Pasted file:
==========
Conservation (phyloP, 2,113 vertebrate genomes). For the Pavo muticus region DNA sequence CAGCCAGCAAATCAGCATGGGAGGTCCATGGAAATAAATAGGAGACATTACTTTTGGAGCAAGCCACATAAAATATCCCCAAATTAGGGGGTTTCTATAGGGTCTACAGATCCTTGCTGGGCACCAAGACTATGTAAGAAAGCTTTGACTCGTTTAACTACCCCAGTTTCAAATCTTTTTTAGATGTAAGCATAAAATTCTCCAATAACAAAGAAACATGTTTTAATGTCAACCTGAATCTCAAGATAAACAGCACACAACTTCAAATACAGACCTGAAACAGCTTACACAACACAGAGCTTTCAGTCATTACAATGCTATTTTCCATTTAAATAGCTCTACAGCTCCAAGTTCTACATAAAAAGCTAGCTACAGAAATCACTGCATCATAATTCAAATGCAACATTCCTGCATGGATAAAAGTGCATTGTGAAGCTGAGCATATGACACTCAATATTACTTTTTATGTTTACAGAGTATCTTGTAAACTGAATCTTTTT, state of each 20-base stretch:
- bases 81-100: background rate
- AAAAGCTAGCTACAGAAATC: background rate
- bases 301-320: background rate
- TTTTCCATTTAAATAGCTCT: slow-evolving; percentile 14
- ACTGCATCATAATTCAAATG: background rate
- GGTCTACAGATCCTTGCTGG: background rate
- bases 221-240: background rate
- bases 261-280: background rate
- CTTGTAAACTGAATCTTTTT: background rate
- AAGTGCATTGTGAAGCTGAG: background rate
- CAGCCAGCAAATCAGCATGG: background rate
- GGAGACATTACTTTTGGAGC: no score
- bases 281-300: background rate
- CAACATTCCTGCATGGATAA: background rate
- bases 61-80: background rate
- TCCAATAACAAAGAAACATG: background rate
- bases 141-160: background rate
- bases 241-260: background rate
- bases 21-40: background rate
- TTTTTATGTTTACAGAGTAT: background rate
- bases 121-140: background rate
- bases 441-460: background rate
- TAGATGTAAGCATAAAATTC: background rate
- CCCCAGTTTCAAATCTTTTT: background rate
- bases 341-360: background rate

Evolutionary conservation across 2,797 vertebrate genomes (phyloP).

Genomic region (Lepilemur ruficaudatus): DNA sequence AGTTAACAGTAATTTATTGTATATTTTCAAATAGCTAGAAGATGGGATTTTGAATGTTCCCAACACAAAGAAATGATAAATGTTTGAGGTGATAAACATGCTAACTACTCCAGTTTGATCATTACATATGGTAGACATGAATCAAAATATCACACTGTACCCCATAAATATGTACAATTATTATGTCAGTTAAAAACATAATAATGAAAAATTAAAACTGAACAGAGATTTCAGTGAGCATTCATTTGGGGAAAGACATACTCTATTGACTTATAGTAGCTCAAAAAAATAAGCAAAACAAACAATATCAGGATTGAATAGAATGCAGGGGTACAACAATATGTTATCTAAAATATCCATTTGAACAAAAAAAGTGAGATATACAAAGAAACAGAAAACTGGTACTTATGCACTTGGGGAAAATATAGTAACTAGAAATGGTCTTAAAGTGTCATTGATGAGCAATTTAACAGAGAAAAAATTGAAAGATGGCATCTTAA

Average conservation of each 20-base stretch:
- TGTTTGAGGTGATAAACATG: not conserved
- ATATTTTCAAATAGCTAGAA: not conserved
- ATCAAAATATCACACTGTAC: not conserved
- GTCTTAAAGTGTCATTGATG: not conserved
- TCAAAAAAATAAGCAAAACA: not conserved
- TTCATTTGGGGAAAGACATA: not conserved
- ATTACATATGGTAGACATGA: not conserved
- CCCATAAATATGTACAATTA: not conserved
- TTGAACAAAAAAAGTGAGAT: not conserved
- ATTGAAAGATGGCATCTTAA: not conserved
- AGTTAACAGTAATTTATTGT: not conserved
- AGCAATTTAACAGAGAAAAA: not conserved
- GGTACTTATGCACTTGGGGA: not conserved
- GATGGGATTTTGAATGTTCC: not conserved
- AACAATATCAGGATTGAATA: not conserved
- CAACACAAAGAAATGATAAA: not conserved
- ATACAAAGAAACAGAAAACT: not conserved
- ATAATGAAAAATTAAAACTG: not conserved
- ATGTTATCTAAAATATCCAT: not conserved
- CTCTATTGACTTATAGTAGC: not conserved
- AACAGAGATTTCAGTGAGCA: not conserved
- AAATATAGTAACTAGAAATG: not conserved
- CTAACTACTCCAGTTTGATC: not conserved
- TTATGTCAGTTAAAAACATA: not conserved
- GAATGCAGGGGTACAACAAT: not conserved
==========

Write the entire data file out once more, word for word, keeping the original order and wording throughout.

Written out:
Conservation (phyloP, 2,113 vertebrate genomes). For the Pavo muticus region DNA sequence CAGCCAGCAAATCAGCATGGGAGGTCCATGGAAATAAATAGGAGACATTACTTTTGGAGCAAGCCACATAAAATATCCCCAAATTAGGGGGTTTCTATAGGGTCTACAGATCCTTGCTGGGCACCAAGACTATGTAAGAAAGCTTTGACTCGTTTAACTACCCCAGTTTCAAATCTTTTTTAGATGTAAGCATAAAATTCTCCAATAACAAAGAAACATGTTTTAATGTCAACCTGAATCTCAAGATAAACAGCACACAACTTCAAATACAGACCTGAAACAGCTTACACAACACAGAGCTTTCAGTCATTACAATGCTATTTTCCATTTAAATAGCTCTACAGCTCCAAGTTCTACATAAAAAGCTAGCTACAGAAATCACTGCATCATAATTCAAATGCAACATTCCTGCATGGATAAAAGTGCATTGTGAAGCTGAGCATATGACACTCAATATTACTTTTTATGTTTACAGAGTATCTTGTAAACTGAATCTTTTT, state of each 20-base stretch:
- bases 81-100: background rate
- AAAAGCTAGCTACAGAAATC: background rate
- bases 301-320: background rate
- TTTTCCATTTAAATAGCTCT: slow-evolving; percentile 14
- ACTGCATCATAATTCAAATG: background rate
- GGTCTACAGATCCTTGCTGG: background rate
- bases 221-240: background rate
- bases 261-280: background rate
- CTTGTAAACTGAATCTTTTT: background rate
- AAGTGCATTGTGAAGCTGAG: background rate
- CAGCCAGCAAATCAGCATGG: background rate
- GGAGACATTACTTTTGGAGC: no score
- bases 281-300: background rate
- CAACATTCCTGCATGGATAA: background rate
- bases 61-80: background rate
- TCCAATAACAAAGAAACATG: background rate
- bases 141-160: background rate
- bases 241-260: background rate
- bases 21-40: background rate
- TTTTTATGTTTACAGAGTAT: background rate
- bases 121-140: background rate
- bases 441-460: background rate
- TAGATGTAAGCATAAAATTC: background rate
- CCCCAGTTTCAAATCTTTTT: background rate
- bases 341-360: background rate

Evolutionary conservation across 2,797 vertebrate genomes (phyloP).

Genomic region (Lepilemur ruficaudatus): DNA sequence AGTTAACAGTAATTTATTGTATATTTTCAAATAGCTAGAAGATGGGATTTTGAATGTTCCCAACACAAAGAAATGATAAATGTTTGAGGTGATAAACATGCTAACTACTCCAGTTTGATCATTACATATGGTAGACATGAATCAAAATATCACACTGTACCCCATAAATATGTACAATTATTATGTCAGTTAAAAACATAATAATGAAAAATTAAAACTGAACAGAGATTTCAGTGAGCATTCATTTGGGGAAAGACATACTCTATTGACTTATAGTAGCTCAAAAAAATAAGCAAAACAAACAATATCAGGATTGAATAGAATGCAGGGGTACAACAATATGTTATCTAAAATATCCATTTGAACAAAAAAAGTGAGATATACAAAGAAACAGAAAACTGGTACTTATGCACTTGGGGAAAATATAGTAACTAGAAATGGTCTTAAAGTGTCATTGATGAGCAATTTAACAGAGAAAAAATTGAAAGATGGCATCTTAA

Average conservation of each 20-base stretch:
- TGTTTGAGGTGATAAACATG: not conserved
- ATATTTTCAAATAGCTAGAA: not conserved
- ATCAAAATATCACACTGTAC: not conserved
- GTCTTAAAGTGTCATTGATG: not conserved
- TCAAAAAAATAAGCAAAACA: not conserved
- TTCATTTGGGGAAAGACATA: not conserved
- ATTACATATGGTAGACATGA: not conserved
- CCCATAAATATGTACAATTA: not conserved
- TTGAACAAAAAAAGTGAGAT: not conserved
- ATTGAAAGATGGCATCTTAA: not conserved
- AGTTAACAGTAATTTATTGT: not conserved
- AGCAATTTAACAGAGAAAAA: not conserved
- GGTACTTATGCACTTGGGGA: not conserved
- GATGGGATTTTGAATGTTCC: not conserved
- AACAATATCAGGATTGAATA: not conserved
- CAACACAAAGAAATGATAAA: not conserved
- ATACAAAGAAACAGAAAACT: not conserved
- ATAATGAAAAATTAAAACTG: not conserved
- ATGTTATCTAAAATATCCAT: not conserved
- CTCTATTGACTTATAGTAGC: not conserved
- AACAGAGATTTCAGTGAGCA: not conserved
- AAATATAGTAACTAGAAATG: not conserved
- CTAACTACTCCAGTTTGATC: not conserved
- TTATGTCAGTTAAAAACATA: not conserved
- GAATGCAGGGGTACAACAAT: not conserved